Following the above Talking Points Memo in January, The Factor explored theology and economics with religious leaders Jim Wallis and Raymond Arroyo. "The pope is not calling us to an ideology," Wallis said, "he is calling us to the way of Jesus. The gospel of Matthew says that how we treat the least of these - the hungry, the naked, the sick, the stranger, those who are locked up in jail - is how we treat Christ himself. The pope is asking all the priests around the world to get out of their comfort zones and serve the poor. He's also saying that the wealthy have a particular responsibility to help and serve the poor." Arroyo contended that Pope Francis's message is consistent with individual responsibility and capitalism. "For all the coverage we've been hearing about the pope being a socialist, he also warns about a welfare mentality that sets in if the government becomes the means of charity. He wants you and me to be the charitable givers, not the government. But all popes have warned against unregulated capitalism that focuses only on profit." The Factor reiterated that the best way to help the poor is by having a vibrant economy: "My contention is that capitalism does the most good for the poor because it provides opportunity for poor people who will seize it. I don't think it's the obligation of a Christian or anyone else to give their money or resources to people who are self-destructive."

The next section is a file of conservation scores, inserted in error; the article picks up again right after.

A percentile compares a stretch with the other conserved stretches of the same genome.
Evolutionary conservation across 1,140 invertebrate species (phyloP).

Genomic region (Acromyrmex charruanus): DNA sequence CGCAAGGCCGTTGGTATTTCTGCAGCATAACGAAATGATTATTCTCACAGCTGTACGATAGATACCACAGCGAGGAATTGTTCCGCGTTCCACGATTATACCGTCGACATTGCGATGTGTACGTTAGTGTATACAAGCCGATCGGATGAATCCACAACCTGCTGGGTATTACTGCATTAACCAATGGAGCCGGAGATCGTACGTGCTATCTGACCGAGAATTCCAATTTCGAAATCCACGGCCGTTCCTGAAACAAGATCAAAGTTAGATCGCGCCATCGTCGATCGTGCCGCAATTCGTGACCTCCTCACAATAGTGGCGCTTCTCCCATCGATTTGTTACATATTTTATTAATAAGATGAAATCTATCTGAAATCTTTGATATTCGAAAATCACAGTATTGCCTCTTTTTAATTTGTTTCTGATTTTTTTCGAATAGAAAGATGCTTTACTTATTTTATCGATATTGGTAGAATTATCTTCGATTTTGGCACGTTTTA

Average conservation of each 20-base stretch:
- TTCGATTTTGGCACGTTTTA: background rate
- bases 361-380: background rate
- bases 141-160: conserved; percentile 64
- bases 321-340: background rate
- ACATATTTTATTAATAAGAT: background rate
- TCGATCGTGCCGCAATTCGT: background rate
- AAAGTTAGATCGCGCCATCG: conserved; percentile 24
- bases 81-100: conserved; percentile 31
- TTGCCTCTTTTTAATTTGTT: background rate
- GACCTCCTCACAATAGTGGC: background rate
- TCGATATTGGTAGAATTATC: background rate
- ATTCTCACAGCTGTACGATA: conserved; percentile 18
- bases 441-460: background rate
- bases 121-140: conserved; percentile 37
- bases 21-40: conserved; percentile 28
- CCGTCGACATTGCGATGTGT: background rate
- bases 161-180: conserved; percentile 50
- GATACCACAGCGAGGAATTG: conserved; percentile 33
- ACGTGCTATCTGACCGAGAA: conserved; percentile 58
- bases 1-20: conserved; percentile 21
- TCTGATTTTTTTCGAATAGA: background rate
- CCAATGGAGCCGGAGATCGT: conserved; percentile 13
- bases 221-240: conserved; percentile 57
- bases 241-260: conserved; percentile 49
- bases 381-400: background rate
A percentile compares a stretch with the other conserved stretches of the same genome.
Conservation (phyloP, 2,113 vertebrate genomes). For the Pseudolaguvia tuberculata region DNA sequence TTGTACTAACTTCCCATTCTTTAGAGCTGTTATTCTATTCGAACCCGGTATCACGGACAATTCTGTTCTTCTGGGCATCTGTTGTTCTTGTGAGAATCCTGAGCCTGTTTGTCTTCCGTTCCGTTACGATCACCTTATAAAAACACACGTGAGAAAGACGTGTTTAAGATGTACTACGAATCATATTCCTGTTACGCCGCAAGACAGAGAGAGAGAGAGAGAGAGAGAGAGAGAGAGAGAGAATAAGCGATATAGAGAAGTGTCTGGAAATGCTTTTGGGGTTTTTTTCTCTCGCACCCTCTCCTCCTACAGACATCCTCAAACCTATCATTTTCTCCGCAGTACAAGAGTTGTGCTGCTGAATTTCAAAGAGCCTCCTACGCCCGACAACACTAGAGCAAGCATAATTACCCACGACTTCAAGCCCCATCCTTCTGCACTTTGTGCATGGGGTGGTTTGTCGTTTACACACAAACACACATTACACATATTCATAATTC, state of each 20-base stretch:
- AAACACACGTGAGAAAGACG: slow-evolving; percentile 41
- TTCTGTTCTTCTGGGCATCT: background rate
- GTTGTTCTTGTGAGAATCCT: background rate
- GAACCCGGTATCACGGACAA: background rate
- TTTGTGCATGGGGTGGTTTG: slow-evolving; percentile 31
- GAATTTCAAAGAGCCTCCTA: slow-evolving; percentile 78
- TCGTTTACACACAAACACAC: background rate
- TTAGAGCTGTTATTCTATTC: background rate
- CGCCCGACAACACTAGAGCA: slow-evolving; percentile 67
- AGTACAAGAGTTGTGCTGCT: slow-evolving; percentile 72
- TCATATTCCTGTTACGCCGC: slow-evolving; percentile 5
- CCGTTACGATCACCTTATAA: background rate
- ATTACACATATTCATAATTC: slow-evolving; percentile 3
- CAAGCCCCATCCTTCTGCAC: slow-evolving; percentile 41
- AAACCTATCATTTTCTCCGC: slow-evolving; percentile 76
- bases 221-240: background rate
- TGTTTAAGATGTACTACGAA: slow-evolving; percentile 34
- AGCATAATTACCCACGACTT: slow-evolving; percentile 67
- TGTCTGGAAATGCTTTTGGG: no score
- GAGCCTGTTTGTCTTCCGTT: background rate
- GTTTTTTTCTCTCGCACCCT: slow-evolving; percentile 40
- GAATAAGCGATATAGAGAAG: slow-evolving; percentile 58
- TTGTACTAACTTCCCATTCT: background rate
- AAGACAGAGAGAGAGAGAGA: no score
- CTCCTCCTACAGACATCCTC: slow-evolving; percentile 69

Charles Krauthammer joined The Factor back in December to examine the rise in atheism in America and the tendency of some atheist groups to confront believers. "The United States is by far the most religious country in the West," Dr. K observed, "and I don't see any eruption of atheism upon the land. The militants who want to put a finger in your eye are a small group of extremists, but there are a lot of minority groups in the country that have their extreme elements. I would bet that the vast majority of atheists are silent, they don't wear it on their sleeves, and they leave other people alone." The Factor agreed, but added that non-believers wield significant cultural power: "They are such a small number but they have an inordinate amount of influence with groups like the ACLU who take up their causes all the time."